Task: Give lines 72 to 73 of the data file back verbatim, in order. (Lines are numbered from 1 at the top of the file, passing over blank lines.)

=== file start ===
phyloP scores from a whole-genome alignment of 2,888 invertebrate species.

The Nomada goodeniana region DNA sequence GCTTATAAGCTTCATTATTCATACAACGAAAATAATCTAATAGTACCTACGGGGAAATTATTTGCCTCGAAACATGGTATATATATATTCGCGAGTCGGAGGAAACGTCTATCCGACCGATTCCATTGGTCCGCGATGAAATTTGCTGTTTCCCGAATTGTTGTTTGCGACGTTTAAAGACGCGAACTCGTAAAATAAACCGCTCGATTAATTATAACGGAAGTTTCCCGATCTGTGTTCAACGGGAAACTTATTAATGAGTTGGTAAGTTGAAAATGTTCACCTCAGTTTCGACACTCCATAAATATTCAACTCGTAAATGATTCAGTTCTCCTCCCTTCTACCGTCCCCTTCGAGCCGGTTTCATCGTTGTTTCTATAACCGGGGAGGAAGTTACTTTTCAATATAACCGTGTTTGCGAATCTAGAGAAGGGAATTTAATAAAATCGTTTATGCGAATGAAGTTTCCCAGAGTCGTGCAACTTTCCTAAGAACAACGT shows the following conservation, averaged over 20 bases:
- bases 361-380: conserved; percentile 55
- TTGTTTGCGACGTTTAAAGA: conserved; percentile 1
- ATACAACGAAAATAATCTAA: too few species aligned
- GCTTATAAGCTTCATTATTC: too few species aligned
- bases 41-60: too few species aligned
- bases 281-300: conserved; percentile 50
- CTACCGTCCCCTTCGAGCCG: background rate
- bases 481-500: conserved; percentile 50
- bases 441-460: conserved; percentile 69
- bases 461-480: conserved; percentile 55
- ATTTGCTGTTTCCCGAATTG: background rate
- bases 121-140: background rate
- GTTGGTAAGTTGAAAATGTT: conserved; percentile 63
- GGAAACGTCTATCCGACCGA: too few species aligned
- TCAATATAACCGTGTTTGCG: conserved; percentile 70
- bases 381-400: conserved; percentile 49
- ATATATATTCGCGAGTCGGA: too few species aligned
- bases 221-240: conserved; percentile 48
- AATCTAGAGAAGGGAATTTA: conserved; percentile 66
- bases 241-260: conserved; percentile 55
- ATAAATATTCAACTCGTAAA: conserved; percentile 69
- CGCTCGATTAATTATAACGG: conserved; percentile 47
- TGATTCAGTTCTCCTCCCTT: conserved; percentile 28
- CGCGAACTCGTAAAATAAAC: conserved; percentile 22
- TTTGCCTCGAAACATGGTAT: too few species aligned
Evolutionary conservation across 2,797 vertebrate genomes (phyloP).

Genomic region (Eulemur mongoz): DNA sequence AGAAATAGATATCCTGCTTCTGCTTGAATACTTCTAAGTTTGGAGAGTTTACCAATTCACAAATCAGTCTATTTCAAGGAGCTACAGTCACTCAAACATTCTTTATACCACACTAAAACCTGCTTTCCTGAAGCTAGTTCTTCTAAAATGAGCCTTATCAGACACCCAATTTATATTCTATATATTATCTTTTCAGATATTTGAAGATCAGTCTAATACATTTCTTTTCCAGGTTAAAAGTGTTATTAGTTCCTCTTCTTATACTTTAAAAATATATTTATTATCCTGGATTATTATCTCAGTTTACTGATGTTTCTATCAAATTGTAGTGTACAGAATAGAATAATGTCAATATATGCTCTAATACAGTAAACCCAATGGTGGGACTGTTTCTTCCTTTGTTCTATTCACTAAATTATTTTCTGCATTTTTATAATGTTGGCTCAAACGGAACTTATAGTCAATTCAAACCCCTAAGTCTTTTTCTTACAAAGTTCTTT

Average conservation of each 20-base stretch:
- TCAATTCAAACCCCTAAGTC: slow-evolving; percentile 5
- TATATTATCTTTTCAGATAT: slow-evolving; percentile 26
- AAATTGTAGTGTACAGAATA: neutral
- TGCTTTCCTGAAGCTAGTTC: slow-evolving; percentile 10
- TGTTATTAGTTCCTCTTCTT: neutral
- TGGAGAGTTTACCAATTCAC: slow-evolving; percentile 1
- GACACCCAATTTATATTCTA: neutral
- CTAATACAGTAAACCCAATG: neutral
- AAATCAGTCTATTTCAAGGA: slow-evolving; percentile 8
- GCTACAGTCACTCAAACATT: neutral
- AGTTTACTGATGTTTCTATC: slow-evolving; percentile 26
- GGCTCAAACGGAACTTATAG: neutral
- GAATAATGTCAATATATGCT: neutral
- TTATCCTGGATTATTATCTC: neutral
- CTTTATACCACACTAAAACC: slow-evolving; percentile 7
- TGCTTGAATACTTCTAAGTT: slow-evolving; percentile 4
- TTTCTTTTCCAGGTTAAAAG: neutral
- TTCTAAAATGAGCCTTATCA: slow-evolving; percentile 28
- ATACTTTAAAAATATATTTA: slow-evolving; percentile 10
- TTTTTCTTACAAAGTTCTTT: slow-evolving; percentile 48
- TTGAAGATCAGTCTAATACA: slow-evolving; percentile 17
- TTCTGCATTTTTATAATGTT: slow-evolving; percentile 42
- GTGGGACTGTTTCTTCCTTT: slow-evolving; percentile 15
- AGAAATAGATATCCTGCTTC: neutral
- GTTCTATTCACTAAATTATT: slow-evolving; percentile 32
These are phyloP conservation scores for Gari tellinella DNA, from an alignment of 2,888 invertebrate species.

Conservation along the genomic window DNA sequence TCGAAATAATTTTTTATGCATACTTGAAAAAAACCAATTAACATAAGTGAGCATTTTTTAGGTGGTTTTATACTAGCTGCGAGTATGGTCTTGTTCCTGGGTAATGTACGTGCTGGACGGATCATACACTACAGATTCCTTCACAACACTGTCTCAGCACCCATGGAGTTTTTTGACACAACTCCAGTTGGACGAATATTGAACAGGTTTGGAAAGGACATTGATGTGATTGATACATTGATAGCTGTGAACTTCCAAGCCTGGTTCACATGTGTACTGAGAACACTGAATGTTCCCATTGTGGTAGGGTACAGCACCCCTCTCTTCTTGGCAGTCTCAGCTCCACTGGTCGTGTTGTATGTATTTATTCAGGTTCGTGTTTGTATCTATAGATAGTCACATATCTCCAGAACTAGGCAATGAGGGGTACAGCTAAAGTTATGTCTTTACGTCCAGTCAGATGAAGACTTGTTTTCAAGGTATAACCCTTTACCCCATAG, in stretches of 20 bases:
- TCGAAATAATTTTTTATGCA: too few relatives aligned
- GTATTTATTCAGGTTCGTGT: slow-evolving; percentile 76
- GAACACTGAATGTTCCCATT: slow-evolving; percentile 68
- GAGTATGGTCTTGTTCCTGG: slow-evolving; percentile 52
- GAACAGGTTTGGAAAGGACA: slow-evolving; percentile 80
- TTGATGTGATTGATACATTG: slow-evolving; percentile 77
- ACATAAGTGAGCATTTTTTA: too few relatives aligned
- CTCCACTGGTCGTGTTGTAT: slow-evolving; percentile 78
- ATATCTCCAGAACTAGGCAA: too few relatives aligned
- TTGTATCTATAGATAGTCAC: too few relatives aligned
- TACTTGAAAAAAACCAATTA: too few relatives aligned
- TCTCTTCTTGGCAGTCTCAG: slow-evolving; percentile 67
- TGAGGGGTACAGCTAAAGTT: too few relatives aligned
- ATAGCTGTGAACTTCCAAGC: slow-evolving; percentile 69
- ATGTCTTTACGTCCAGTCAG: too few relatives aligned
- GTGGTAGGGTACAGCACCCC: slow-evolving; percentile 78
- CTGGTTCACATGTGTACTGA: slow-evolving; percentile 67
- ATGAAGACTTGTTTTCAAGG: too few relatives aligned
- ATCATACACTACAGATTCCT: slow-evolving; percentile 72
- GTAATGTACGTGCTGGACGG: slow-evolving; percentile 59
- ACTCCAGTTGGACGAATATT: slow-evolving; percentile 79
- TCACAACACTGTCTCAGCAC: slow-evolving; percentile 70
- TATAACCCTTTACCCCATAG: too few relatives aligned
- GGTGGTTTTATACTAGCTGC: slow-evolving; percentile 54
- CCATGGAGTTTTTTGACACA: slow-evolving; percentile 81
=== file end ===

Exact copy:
- ATGTCTTTACGTCCAGTCAG: too few relatives aligned
- GTGGTAGGGTACAGCACCCC: slow-evolving; percentile 78